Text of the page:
Man donates his 10th gallon of blood

Every eight weeks without fail, one 77-year old donates blood. He glanced down at his donor card one early October morning and saw it was time, yet again, to donate. Robert Baily keeps a diligent schedule donating blood, but this time, his donation would be one to celebrate.

He called the Scott & White Blood Center and asked if Bettye Baker was working, a phlebotomist he knew well. For years, Bettye was the only one that could find Robert’s difficult veins and the two formed a friendship. He called the center and said, “I’m coming in today, and Bettye may want to take this one. It’s going to be my 10th gallon.”

Robert from Belton, TX had regularly donated a pint of blood since 1982, and his celebration of 10-gallons would require more than 80 donations. During his regular visits, Robert would like to socialize and get to know the new phlebotomists, but Bettye and Robert always shared a special bond. That’s because not only did Bettye help Robert donate his 10th gallon of blood, she was there for his first donation.

“Robert is a very dedicated man for giving blood,” said Bettye. “He’s always willing to help someone out.”

The two’s relationship evolved for more than 30 years, and it started because Robert’s son was in a horrible motorcycle accident.

“There are a handful of donors who are able to give 10 gallons, but Robert has been the most consistent,” said Bettye. “He’s been coming every eight weeks since I can remember.”

Days after his son’s accident, Robert stopped by a mobile blood donation center near a car dealership after work. It was Valentine’s Day, and he felt like it was a small way he could give back during this hard time for his son, who required more than 40 units of blood. He brought his step-grandson along, and Bettye got Robert started on the first of many donations.

Since that day, Robert has been giving blood regularly. A selfless act that doesn’t take longer than 30 or 40 minutes to do.

“Explore."

“There are a handful of donors who are able to give 10 gallons, but Robert has been the most consistent,” said Bettye. “He’s been coming every eight weeks since I can remember.”

Robert did not want a big fuss over his 10-gallon accomplishment, but simply requested a picture for his posterity. He tries to set an example for his four children (three living), eight grandchildren, four step-grandchildren, and seven great-grandchildren.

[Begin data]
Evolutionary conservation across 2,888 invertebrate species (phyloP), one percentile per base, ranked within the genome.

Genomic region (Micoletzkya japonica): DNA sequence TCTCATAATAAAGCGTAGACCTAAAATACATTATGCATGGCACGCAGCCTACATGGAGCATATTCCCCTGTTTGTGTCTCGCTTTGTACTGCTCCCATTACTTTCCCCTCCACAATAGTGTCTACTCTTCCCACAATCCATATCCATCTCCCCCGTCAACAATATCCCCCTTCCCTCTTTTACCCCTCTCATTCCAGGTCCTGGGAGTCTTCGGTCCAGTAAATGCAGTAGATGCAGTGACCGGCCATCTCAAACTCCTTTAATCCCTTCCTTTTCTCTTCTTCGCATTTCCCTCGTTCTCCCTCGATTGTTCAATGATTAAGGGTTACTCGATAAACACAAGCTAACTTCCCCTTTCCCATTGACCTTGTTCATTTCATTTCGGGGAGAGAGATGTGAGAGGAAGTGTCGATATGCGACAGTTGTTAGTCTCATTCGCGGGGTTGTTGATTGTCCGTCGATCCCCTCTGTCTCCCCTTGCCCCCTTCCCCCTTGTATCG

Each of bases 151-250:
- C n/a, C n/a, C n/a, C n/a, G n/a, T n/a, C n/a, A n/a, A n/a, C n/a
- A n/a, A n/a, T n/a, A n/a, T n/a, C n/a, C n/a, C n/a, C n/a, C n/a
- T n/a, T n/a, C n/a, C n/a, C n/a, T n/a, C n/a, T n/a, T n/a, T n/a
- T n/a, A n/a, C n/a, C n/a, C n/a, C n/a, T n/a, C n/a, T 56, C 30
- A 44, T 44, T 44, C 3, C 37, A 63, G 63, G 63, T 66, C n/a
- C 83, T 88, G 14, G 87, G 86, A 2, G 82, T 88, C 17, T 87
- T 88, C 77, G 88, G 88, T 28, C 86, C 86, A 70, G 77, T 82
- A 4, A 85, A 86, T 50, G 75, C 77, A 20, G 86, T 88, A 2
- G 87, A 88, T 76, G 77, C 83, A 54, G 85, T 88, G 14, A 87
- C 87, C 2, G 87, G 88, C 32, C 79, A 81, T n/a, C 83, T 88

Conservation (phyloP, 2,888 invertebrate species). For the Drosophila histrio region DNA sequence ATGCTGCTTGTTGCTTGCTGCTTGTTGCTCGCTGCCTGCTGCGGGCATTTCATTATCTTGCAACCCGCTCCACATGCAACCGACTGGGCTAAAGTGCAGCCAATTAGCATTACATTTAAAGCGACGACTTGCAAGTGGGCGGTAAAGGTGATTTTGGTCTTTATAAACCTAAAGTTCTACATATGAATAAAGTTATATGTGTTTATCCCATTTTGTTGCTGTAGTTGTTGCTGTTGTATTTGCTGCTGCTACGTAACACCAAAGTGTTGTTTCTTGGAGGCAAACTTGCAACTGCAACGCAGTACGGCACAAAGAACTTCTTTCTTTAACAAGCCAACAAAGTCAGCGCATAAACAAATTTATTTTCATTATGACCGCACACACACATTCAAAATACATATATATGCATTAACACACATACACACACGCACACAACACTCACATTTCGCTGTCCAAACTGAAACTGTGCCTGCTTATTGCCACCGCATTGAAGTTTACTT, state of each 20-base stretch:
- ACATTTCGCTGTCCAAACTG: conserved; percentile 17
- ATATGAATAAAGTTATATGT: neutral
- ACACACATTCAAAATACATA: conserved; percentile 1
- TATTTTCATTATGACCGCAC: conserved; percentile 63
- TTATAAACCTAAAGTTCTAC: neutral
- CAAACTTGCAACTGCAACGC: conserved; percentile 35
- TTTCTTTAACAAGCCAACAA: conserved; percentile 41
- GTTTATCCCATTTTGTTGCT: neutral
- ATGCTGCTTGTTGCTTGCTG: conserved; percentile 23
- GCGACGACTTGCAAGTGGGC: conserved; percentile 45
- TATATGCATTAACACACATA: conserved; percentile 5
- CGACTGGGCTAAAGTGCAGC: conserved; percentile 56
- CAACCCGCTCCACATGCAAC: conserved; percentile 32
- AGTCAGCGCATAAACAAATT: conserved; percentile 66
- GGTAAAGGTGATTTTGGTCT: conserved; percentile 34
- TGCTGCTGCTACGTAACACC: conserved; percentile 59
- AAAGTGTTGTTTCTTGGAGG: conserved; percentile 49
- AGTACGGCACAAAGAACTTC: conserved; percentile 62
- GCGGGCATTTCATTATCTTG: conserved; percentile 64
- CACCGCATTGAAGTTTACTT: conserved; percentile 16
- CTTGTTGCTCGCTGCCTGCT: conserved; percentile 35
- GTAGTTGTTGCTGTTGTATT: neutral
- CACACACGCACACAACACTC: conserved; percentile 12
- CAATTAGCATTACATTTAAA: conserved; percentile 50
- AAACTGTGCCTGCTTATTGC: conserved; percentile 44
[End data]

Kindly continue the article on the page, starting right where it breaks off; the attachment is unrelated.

He says they all refer to him as Pa or Papa, and they keep him going and keep him busy. Robert wants to set an example for them, and give back in any way that he can.

“The reason I kept on giving is because I just want it to be there if somebody needs it,” said Robert. “You just never know. It makes me feel good, and I think that’s what keeps me healthy.”

Robert says his early years were difficult as a child, with his dad killed when Robert was only 11-years old. Robert stepped up to help support the family. He took on a paper route with the Temple Daily Telegram when he was 12, and held the demanding job until he was a senior in high school, graduating from Belton High in 1956. To this day, the first thing he does is pick up his paper and reads the latest news in his community.

“The reason I kept on giving is because I just want it to be there if somebody needs it,” said Robert. “You just never know. It makes me feel good, and I think that’s what keeps me healthy.”

He says he hopes when others read about his story, it may encourage others to donate regularly or give back to the community.

“I thought about quitting now that I reached my 10-gallon goal,” said Robert. “But now I’m shooting for 100 donations.”

Bettye laughed and apologized to Robert that she won’t be there for the 100th donation since she plans to retire shortly.

“Robert told me, he doesn’t have much money, he doesn’t have much time, but he has plenty of blood to give,” said Bettye. “He’s just a wonderful gentleman.”

Robert will continue to not only give blood but to give back to his community. Robert has sponsored blood drives and volunteers at Elk’s Lodge charity organization. He helps out every year with their annual egg hunt for children with special needs and hopes to spread the word about blood donation.

When asked about volunteering with these young children, Robert said, “If it don’t bring tears to your eyes to watch how happy it makes them, then you’re not very human.”

Robert is indeed in touch with his human side, donating more than 80 times to hit this tremendous accomplishment and help countless individuals desperately needing blood.

Find out more about blood donation.

About the author

Jill Taylor
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I contribute content and skills as a freelance writer for Baylor Scott & White Health. I enjoy improving our connection with our readers, patients and communities by assisting with a wide range of writing projects.

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Man donates his 10th gallon of blood